Irish Folklore: The Banshee

The Banshee (bean sidhe) was probably the first creature of Irish Mythology, or Mythology in general, that I remember hearing about. All my friends at the time claimed to have seen her sitting on their back wall combing her hair. Their version was a haggard old woman with long grey hair and skeletal features under a long ragged grey dress. I was told that if I met the eyes of the Banshee, she would become enraged and throw her comb at my throat, slicing my head clean off. Naturally, as a 7-year-old, I was terrified!

As I grew older, I became less scared of the Banshee and more fascinated by the legend of her. I began researching, discovering what I could. I wasn’t surprised by just how many variations of the legend there are. In some she is seen in the guise I described above, in others she’s a beautiful young woman with long white hair and dressed elegantly in a silk gown. She is seen as an escort to the other side, or she is seen as a creature who relishes inflicting death on an individual. Whatever her purpose, what everyone can agree on (in Ireland, at least) is that she is always present before death.the_lady_of_shalott___banshee_by_tenshi_naelle-d3g8ahr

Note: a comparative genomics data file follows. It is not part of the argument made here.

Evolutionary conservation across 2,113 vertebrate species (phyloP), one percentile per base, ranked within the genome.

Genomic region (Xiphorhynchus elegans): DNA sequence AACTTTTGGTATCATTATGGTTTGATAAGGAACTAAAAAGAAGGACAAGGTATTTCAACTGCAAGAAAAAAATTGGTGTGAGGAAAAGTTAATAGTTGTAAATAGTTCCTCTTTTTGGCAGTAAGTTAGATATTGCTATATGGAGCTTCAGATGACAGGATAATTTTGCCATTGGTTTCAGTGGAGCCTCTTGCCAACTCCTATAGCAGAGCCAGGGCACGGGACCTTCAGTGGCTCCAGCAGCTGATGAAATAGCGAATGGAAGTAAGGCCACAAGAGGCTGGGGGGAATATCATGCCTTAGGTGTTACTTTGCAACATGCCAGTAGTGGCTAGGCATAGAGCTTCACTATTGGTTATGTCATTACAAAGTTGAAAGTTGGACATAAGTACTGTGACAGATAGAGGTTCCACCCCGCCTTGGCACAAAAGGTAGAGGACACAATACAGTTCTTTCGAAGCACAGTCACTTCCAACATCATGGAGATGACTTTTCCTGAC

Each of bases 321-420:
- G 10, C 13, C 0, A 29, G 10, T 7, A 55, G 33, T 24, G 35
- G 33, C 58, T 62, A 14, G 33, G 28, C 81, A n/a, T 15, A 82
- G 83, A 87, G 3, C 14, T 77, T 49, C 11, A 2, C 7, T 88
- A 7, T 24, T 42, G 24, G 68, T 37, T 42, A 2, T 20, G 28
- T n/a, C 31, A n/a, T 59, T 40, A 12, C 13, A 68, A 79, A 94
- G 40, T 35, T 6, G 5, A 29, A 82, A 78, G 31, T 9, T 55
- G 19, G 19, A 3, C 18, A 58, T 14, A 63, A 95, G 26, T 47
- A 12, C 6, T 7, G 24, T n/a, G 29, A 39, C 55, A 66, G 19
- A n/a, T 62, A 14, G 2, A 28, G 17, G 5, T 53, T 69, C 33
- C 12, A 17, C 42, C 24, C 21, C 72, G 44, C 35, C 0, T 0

Her keening (an Irish word for wailing) is heard, usually at night, and can go on for several nights before the death. Some resemble her keening to the barn owl, the fox and the cat (if you’ve heard cats mating, you know what I’m talking about). Her keen is described as a soft sobbing sound, or as a piercing scream that is designed to torture the souls of the living.

According to legend, the Banshee attaches herself on to families with O and Mc/Mac in their names (eek!), but intermarriage may have extended her reach beyond those names.

Where did she come from? Legend has it that she is a victim of a violent crime e.g. murder, or she died in childbirth. Contrary to the assumption regarding the particular family names, she is said to attach herself to her own family, warning them of a pending demise.

Whatever her story, the Banshee, for me, is one of the scariest and most fascinating pieces of Irish Mythology.



Going Cruelty-Free: Don’t Be Fooled!